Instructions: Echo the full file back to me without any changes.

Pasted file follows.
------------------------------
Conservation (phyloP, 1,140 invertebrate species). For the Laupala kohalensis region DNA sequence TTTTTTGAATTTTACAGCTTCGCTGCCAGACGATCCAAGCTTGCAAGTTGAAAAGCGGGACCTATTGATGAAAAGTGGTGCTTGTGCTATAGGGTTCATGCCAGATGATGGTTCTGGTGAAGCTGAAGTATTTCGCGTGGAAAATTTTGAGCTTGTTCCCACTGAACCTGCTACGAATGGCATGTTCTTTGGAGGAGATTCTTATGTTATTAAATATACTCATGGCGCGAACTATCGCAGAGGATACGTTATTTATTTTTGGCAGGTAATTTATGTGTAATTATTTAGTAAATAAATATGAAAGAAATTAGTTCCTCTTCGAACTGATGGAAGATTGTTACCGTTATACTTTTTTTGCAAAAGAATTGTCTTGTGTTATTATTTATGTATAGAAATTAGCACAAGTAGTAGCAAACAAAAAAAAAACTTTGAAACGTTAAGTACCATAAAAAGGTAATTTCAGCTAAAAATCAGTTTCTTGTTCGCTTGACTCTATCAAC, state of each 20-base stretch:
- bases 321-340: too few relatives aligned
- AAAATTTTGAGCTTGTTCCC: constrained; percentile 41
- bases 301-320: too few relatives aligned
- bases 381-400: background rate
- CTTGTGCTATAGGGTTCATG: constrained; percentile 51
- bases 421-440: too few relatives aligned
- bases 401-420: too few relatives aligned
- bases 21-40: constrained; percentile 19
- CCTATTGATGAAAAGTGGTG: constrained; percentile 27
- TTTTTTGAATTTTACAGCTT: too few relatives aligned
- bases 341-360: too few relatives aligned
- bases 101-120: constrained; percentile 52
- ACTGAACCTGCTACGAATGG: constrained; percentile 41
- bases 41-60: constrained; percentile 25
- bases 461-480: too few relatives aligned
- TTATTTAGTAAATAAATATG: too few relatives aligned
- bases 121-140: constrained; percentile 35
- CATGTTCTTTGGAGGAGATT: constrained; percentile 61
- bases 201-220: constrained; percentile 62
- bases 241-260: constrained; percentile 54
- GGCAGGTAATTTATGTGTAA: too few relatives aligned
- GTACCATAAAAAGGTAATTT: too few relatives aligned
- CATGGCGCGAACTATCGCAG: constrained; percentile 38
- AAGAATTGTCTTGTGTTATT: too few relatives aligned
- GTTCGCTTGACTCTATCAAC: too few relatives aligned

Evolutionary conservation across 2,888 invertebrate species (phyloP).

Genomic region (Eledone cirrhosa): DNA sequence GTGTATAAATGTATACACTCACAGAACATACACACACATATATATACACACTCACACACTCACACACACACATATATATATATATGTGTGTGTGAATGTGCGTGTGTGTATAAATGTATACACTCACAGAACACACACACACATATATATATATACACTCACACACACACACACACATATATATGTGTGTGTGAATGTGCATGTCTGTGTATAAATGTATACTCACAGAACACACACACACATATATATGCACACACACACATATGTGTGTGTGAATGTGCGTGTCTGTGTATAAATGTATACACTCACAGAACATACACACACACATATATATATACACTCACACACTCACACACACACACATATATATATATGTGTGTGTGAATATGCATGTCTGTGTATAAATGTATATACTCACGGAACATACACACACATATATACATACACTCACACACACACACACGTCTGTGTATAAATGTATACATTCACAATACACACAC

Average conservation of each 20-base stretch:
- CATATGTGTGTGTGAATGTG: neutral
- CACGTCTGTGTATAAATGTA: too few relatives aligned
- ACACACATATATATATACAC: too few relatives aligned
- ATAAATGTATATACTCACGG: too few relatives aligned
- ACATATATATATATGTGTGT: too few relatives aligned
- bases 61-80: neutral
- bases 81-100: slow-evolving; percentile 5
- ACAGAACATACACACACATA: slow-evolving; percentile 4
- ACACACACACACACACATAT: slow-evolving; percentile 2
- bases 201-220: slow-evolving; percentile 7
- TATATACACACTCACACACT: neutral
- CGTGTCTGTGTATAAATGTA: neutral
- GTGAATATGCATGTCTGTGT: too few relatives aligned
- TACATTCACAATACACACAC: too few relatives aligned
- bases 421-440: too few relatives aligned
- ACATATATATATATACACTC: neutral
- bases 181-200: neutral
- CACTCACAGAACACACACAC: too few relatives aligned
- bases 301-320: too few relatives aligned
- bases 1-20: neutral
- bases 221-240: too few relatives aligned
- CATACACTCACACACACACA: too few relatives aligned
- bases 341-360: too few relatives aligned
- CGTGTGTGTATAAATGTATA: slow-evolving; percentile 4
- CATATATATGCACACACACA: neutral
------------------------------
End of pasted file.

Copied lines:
Conservation (phyloP, 1,140 invertebrate species). For the Laupala kohalensis region DNA sequence TTTTTTGAATTTTACAGCTTCGCTGCCAGACGATCCAAGCTTGCAAGTTGAAAAGCGGGACCTATTGATGAAAAGTGGTGCTTGTGCTATAGGGTTCATGCCAGATGATGGTTCTGGTGAAGCTGAAGTATTTCGCGTGGAAAATTTTGAGCTTGTTCCCACTGAACCTGCTACGAATGGCATGTTCTTTGGAGGAGATTCTTATGTTATTAAATATACTCATGGCGCGAACTATCGCAGAGGATACGTTATTTATTTTTGGCAGGTAATTTATGTGTAATTATTTAGTAAATAAATATGAAAGAAATTAGTTCCTCTTCGAACTGATGGAAGATTGTTACCGTTATACTTTTTTTGCAAAAGAATTGTCTTGTGTTATTATTTATGTATAGAAATTAGCACAAGTAGTAGCAAACAAAAAAAAAACTTTGAAACGTTAAGTACCATAAAAAGGTAATTTCAGCTAAAAATCAGTTTCTTGTTCGCTTGACTCTATCAAC, state of each 20-base stretch:
- bases 321-340: too few relatives aligned
- AAAATTTTGAGCTTGTTCCC: constrained; percentile 41
- bases 301-320: too few relatives aligned
- bases 381-400: background rate
- CTTGTGCTATAGGGTTCATG: constrained; percentile 51
- bases 421-440: too few relatives aligned
- bases 401-420: too few relatives aligned
- bases 21-40: constrained; percentile 19
- CCTATTGATGAAAAGTGGTG: constrained; percentile 27
- TTTTTTGAATTTTACAGCTT: too few relatives aligned
- bases 341-360: too few relatives aligned
- bases 101-120: constrained; percentile 52
- ACTGAACCTGCTACGAATGG: constrained; percentile 41
- bases 41-60: constrained; percentile 25
- bases 461-480: too few relatives aligned
- TTATTTAGTAAATAAATATG: too few relatives aligned
- bases 121-140: constrained; percentile 35
- CATGTTCTTTGGAGGAGATT: constrained; percentile 61
- bases 201-220: constrained; percentile 62
- bases 241-260: constrained; percentile 54
- GGCAGGTAATTTATGTGTAA: too few relatives aligned
- GTACCATAAAAAGGTAATTT: too few relatives aligned
- CATGGCGCGAACTATCGCAG: constrained; percentile 38
- AAGAATTGTCTTGTGTTATT: too few relatives aligned
- GTTCGCTTGACTCTATCAAC: too few relatives aligned

Evolutionary conservation across 2,888 invertebrate species (phyloP).

Genomic region (Eledone cirrhosa): DNA sequence GTGTATAAATGTATACACTCACAGAACATACACACACATATATATACACACTCACACACTCACACACACACATATATATATATATGTGTGTGTGAATGTGCGTGTGTGTATAAATGTATACACTCACAGAACACACACACACATATATATATATACACTCACACACACACACACACATATATATGTGTGTGTGAATGTGCATGTCTGTGTATAAATGTATACTCACAGAACACACACACACATATATATGCACACACACACATATGTGTGTGTGAATGTGCGTGTCTGTGTATAAATGTATACACTCACAGAACATACACACACACATATATATATACACTCACACACTCACACACACACACATATATATATATGTGTGTGTGAATATGCATGTCTGTGTATAAATGTATATACTCACGGAACATACACACACATATATACATACACTCACACACACACACACGTCTGTGTATAAATGTATACATTCACAATACACACAC

Average conservation of each 20-base stretch:
- CATATGTGTGTGTGAATGTG: neutral
- CACGTCTGTGTATAAATGTA: too few relatives aligned
- ACACACATATATATATACAC: too few relatives aligned
- ATAAATGTATATACTCACGG: too few relatives aligned
- ACATATATATATATGTGTGT: too few relatives aligned
- bases 61-80: neutral
- bases 81-100: slow-evolving; percentile 5
- ACAGAACATACACACACATA: slow-evolving; percentile 4
- ACACACACACACACACATAT: slow-evolving; percentile 2
- bases 201-220: slow-evolving; percentile 7
- TATATACACACTCACACACT: neutral
- CGTGTCTGTGTATAAATGTA: neutral
- GTGAATATGCATGTCTGTGT: too few relatives aligned
- TACATTCACAATACACACAC: too few relatives aligned
- bases 421-440: too few relatives aligned
- ACATATATATATATACACTC: neutral
- bases 181-200: neutral
- CACTCACAGAACACACACAC: too few relatives aligned
- bases 301-320: too few relatives aligned
- bases 1-20: neutral
- bases 221-240: too few relatives aligned
- CATACACTCACACACACACA: too few relatives aligned
- bases 341-360: too few relatives aligned
- CGTGTGTGTATAAATGTATA: slow-evolving; percentile 4
- CATATATATGCACACACACA: neutral